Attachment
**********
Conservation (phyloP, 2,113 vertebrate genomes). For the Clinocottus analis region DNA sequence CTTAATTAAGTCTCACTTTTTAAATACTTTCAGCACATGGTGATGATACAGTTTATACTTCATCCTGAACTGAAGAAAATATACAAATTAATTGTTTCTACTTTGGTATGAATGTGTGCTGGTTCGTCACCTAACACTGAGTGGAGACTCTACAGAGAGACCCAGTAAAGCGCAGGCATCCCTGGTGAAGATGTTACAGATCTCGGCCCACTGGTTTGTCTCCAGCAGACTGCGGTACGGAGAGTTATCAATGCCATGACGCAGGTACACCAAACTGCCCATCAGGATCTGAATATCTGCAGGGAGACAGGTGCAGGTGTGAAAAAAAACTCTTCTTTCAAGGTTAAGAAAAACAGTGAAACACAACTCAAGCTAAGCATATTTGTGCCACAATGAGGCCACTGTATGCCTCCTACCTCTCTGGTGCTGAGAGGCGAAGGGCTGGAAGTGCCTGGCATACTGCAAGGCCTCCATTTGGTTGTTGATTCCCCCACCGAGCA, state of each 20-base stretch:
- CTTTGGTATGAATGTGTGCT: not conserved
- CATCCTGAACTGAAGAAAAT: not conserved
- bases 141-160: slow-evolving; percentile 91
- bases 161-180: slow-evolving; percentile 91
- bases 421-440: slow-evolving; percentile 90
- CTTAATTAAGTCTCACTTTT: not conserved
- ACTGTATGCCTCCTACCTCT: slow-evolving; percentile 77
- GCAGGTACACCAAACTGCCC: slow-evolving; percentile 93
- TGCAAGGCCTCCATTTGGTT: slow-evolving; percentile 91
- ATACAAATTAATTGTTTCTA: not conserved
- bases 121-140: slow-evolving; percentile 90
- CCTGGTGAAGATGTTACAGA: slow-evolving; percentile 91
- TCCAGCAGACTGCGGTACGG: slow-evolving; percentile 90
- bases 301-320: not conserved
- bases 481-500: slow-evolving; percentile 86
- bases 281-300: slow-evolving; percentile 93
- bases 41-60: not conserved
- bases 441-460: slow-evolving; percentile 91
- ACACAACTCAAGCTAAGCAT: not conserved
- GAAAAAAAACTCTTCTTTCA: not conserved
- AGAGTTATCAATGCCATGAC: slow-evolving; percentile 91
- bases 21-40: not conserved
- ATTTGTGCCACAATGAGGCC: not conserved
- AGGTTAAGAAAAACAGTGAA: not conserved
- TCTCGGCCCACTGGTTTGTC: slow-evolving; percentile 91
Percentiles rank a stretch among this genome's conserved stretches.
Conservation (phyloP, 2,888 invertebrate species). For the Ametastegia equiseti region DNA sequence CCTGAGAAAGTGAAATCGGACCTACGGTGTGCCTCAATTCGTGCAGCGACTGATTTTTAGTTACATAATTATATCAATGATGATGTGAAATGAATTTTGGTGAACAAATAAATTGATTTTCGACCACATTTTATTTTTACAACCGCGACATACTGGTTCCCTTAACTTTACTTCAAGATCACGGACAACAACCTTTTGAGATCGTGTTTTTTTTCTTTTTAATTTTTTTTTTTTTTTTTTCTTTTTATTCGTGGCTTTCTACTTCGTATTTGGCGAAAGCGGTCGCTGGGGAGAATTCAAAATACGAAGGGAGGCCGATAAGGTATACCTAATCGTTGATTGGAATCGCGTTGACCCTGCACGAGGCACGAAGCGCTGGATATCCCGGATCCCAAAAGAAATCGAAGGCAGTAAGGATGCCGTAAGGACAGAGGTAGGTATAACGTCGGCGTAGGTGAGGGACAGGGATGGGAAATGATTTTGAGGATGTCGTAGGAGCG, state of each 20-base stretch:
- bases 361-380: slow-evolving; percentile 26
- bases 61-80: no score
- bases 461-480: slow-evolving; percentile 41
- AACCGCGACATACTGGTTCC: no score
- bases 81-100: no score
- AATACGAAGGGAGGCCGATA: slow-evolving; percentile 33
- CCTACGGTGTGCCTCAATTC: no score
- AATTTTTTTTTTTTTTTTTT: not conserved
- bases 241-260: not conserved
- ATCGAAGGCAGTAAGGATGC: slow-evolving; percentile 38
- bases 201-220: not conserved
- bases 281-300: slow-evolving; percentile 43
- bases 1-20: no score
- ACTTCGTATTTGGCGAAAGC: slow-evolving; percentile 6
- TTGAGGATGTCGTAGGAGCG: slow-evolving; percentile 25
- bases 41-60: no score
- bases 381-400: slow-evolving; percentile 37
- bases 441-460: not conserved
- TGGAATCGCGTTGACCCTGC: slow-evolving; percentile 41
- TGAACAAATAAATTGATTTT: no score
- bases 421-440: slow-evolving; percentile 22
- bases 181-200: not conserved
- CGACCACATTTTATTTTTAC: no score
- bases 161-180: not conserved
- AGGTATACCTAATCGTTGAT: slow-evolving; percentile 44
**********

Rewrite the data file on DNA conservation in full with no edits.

Conservation (phyloP, 2,113 vertebrate genomes). For the Clinocottus analis region DNA sequence CTTAATTAAGTCTCACTTTTTAAATACTTTCAGCACATGGTGATGATACAGTTTATACTTCATCCTGAACTGAAGAAAATATACAAATTAATTGTTTCTACTTTGGTATGAATGTGTGCTGGTTCGTCACCTAACACTGAGTGGAGACTCTACAGAGAGACCCAGTAAAGCGCAGGCATCCCTGGTGAAGATGTTACAGATCTCGGCCCACTGGTTTGTCTCCAGCAGACTGCGGTACGGAGAGTTATCAATGCCATGACGCAGGTACACCAAACTGCCCATCAGGATCTGAATATCTGCAGGGAGACAGGTGCAGGTGTGAAAAAAAACTCTTCTTTCAAGGTTAAGAAAAACAGTGAAACACAACTCAAGCTAAGCATATTTGTGCCACAATGAGGCCACTGTATGCCTCCTACCTCTCTGGTGCTGAGAGGCGAAGGGCTGGAAGTGCCTGGCATACTGCAAGGCCTCCATTTGGTTGTTGATTCCCCCACCGAGCA, state of each 20-base stretch:
- CTTTGGTATGAATGTGTGCT: not conserved
- CATCCTGAACTGAAGAAAAT: not conserved
- bases 141-160: slow-evolving; percentile 91
- bases 161-180: slow-evolving; percentile 91
- bases 421-440: slow-evolving; percentile 90
- CTTAATTAAGTCTCACTTTT: not conserved
- ACTGTATGCCTCCTACCTCT: slow-evolving; percentile 77
- GCAGGTACACCAAACTGCCC: slow-evolving; percentile 93
- TGCAAGGCCTCCATTTGGTT: slow-evolving; percentile 91
- ATACAAATTAATTGTTTCTA: not conserved
- bases 121-140: slow-evolving; percentile 90
- CCTGGTGAAGATGTTACAGA: slow-evolving; percentile 91
- TCCAGCAGACTGCGGTACGG: slow-evolving; percentile 90
- bases 301-320: not conserved
- bases 481-500: slow-evolving; percentile 86
- bases 281-300: slow-evolving; percentile 93
- bases 41-60: not conserved
- bases 441-460: slow-evolving; percentile 91
- ACACAACTCAAGCTAAGCAT: not conserved
- GAAAAAAAACTCTTCTTTCA: not conserved
- AGAGTTATCAATGCCATGAC: slow-evolving; percentile 91
- bases 21-40: not conserved
- ATTTGTGCCACAATGAGGCC: not conserved
- AGGTTAAGAAAAACAGTGAA: not conserved
- TCTCGGCCCACTGGTTTGTC: slow-evolving; percentile 91
Percentiles rank a stretch among this genome's conserved stretches.
Conservation (phyloP, 2,888 invertebrate species). For the Ametastegia equiseti region DNA sequence CCTGAGAAAGTGAAATCGGACCTACGGTGTGCCTCAATTCGTGCAGCGACTGATTTTTAGTTACATAATTATATCAATGATGATGTGAAATGAATTTTGGTGAACAAATAAATTGATTTTCGACCACATTTTATTTTTACAACCGCGACATACTGGTTCCCTTAACTTTACTTCAAGATCACGGACAACAACCTTTTGAGATCGTGTTTTTTTTCTTTTTAATTTTTTTTTTTTTTTTTTCTTTTTATTCGTGGCTTTCTACTTCGTATTTGGCGAAAGCGGTCGCTGGGGAGAATTCAAAATACGAAGGGAGGCCGATAAGGTATACCTAATCGTTGATTGGAATCGCGTTGACCCTGCACGAGGCACGAAGCGCTGGATATCCCGGATCCCAAAAGAAATCGAAGGCAGTAAGGATGCCGTAAGGACAGAGGTAGGTATAACGTCGGCGTAGGTGAGGGACAGGGATGGGAAATGATTTTGAGGATGTCGTAGGAGCG, state of each 20-base stretch:
- bases 361-380: slow-evolving; percentile 26
- bases 61-80: no score
- bases 461-480: slow-evolving; percentile 41
- AACCGCGACATACTGGTTCC: no score
- bases 81-100: no score
- AATACGAAGGGAGGCCGATA: slow-evolving; percentile 33
- CCTACGGTGTGCCTCAATTC: no score
- AATTTTTTTTTTTTTTTTTT: not conserved
- bases 241-260: not conserved
- ATCGAAGGCAGTAAGGATGC: slow-evolving; percentile 38
- bases 201-220: not conserved
- bases 281-300: slow-evolving; percentile 43
- bases 1-20: no score
- ACTTCGTATTTGGCGAAAGC: slow-evolving; percentile 6
- TTGAGGATGTCGTAGGAGCG: slow-evolving; percentile 25
- bases 41-60: no score
- bases 381-400: slow-evolving; percentile 37
- bases 441-460: not conserved
- TGGAATCGCGTTGACCCTGC: slow-evolving; percentile 41
- TGAACAAATAAATTGATTTT: no score
- bases 421-440: slow-evolving; percentile 22
- bases 181-200: not conserved
- CGACCACATTTTATTTTTAC: no score
- bases 161-180: not conserved
- AGGTATACCTAATCGTTGAT: slow-evolving; percentile 44